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About More Voices

Every month More Voices invites readers to contribute short nonfiction prose pieces of 40 to 400 words on a healthcare theme.

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Health Care on the Line

Counting to Thirty


I am with people when they are most vulnerable: in the hospital, stripped of their clothes, with nothing on but a thin gown that has been worn by many bodies before. My role is a constant balance between “human” and “robot.”


T-minus three minutes. The room is ready; the positions are assumed; the monitors are set. We stare at the clock as the seconds slowly pass, standing in silence to conjure up the stillness before the storm.

The Care Piece

He was in his younger middle years, generally well. Before he had a wife and kids, he had been a competitive cyclist, an Olympic hopeful. He stayed active, ate thoughtfully, took no medications. But in the mornings, first his hands and within months other joints would swell and ache terribly, refusing to move. His primary doc sent him to a rheumatologist because, based on his symptoms, it appeared that an inflammatory process was to blame. The rheumatologist ran tests and then more tests; all were negative, but she agreed--this was rheumatoid arthritis.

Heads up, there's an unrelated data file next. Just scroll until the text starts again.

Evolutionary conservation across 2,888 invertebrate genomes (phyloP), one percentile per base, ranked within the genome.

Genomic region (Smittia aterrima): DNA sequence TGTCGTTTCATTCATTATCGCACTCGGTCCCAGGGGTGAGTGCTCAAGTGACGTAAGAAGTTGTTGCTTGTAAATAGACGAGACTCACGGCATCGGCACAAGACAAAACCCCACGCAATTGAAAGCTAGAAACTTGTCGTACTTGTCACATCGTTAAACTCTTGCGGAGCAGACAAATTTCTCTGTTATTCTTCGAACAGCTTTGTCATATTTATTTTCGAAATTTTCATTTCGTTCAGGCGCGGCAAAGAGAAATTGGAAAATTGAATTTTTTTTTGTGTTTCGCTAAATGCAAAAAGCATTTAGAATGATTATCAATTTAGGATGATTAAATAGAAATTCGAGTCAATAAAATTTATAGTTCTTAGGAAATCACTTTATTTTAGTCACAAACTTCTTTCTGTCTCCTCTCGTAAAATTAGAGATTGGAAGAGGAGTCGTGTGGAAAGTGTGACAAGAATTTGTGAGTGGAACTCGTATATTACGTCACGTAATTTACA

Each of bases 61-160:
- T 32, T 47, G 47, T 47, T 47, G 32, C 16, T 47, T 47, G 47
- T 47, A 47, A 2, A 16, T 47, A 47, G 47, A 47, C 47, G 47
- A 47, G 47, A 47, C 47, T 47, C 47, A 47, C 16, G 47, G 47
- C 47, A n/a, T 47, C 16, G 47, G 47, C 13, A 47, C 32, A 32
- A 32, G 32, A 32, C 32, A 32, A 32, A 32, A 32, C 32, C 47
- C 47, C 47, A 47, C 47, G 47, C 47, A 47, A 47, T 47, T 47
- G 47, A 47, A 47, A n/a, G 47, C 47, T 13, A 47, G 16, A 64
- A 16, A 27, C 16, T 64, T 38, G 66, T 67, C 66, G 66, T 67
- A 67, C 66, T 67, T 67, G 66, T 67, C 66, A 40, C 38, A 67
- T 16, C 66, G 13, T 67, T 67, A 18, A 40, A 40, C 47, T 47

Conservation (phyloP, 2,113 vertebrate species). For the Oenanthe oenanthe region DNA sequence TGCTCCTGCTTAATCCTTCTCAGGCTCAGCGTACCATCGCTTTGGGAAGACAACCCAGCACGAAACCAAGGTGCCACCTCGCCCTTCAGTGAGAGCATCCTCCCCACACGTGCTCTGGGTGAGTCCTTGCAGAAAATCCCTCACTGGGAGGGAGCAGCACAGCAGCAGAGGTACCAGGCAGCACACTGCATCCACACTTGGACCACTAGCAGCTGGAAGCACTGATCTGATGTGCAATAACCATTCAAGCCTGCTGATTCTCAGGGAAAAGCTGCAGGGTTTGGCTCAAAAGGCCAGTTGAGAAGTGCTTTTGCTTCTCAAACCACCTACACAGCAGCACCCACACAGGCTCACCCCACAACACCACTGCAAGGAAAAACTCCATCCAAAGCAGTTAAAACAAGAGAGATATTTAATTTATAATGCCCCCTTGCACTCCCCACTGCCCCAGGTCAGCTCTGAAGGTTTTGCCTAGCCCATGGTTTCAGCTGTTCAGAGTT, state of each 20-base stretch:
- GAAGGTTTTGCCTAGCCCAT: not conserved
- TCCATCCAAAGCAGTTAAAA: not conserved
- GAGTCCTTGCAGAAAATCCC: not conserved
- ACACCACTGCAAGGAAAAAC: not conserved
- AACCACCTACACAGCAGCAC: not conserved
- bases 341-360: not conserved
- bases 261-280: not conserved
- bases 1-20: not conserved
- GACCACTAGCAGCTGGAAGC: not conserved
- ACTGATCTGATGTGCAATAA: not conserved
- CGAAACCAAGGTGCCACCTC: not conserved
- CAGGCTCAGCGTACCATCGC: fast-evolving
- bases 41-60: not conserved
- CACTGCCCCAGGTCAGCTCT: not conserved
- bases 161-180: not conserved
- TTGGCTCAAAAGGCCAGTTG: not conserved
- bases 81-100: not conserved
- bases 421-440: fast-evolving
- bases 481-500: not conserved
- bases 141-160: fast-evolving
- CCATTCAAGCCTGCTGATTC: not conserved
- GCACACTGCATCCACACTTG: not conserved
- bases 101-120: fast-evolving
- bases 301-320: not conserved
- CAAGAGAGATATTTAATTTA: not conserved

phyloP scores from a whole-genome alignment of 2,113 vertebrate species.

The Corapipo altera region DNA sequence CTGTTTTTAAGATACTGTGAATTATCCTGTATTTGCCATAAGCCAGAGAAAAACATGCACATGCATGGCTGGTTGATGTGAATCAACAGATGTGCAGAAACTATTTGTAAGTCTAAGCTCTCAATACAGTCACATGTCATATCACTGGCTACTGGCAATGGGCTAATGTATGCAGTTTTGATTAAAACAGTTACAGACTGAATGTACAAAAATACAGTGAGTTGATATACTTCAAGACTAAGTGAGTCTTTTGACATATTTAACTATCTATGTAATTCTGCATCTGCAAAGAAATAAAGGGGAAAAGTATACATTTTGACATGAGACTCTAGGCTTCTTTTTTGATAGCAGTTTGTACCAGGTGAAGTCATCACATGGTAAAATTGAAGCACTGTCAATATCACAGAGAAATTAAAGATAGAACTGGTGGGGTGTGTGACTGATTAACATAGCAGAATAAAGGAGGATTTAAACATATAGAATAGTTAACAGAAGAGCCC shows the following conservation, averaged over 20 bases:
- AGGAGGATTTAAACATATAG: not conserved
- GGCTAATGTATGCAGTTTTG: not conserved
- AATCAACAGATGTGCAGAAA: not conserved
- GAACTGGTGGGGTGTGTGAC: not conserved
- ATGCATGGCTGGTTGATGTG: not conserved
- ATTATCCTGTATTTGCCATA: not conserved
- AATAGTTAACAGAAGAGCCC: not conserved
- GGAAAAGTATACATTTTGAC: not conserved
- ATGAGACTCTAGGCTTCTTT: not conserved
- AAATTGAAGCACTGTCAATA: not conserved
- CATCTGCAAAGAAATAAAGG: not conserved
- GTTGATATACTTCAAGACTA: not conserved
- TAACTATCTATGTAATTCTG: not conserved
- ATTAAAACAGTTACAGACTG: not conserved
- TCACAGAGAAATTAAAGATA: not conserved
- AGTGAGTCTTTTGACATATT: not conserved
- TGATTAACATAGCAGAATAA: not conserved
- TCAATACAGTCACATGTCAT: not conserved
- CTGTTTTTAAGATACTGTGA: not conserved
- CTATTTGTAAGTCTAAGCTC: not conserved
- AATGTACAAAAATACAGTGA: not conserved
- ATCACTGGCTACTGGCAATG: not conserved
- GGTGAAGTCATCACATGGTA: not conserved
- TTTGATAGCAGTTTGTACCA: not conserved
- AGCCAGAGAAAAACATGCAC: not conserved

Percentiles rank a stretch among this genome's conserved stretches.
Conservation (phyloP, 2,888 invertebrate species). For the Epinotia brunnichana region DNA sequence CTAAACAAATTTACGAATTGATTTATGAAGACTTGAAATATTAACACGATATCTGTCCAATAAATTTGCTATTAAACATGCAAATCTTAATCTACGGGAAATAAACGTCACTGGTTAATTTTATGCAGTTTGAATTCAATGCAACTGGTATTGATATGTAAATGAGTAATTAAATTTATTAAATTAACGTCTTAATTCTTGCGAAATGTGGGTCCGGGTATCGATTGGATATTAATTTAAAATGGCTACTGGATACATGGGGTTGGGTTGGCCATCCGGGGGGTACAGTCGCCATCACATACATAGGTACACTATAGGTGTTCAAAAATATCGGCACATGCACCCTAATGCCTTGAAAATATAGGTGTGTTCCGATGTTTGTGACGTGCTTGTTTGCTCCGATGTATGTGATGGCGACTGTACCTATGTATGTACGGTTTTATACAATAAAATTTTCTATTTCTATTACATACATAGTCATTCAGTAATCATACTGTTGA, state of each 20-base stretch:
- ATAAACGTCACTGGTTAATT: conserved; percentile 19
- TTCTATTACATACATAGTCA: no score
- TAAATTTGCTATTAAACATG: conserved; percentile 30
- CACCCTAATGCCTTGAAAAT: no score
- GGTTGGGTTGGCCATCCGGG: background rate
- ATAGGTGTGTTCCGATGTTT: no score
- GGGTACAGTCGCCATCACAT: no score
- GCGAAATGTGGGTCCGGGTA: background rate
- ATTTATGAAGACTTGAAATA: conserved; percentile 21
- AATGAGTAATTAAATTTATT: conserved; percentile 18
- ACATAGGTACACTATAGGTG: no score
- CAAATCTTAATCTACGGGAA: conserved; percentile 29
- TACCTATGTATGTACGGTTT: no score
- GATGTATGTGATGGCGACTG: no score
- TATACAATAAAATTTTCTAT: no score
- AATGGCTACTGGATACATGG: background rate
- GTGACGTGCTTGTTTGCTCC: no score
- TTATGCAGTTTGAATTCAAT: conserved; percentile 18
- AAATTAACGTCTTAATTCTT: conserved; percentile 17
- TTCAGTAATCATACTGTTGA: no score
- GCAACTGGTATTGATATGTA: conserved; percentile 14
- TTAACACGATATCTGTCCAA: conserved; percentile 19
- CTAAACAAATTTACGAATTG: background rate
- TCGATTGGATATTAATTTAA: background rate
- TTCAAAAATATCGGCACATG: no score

He was started on a medication that made him feel better. Not fully better, but generally able to get up and move in the mornings without significant pain, which he certainly preferred, and his life went on.

Unalienable Right

 
The Declaration of Independence endows all of us with “certain unalienable Rights...among these are Life, Liberty and the pursuit of Happiness.” An ill person who lacks medical support does not have the wherewithal to pursue happiness. An ill person who is denied health care due to prohibitive costs does not possess liberty. Most fundamentally, a government that deprives its citizens of affordable health care profoundly undermines the life of those citizens.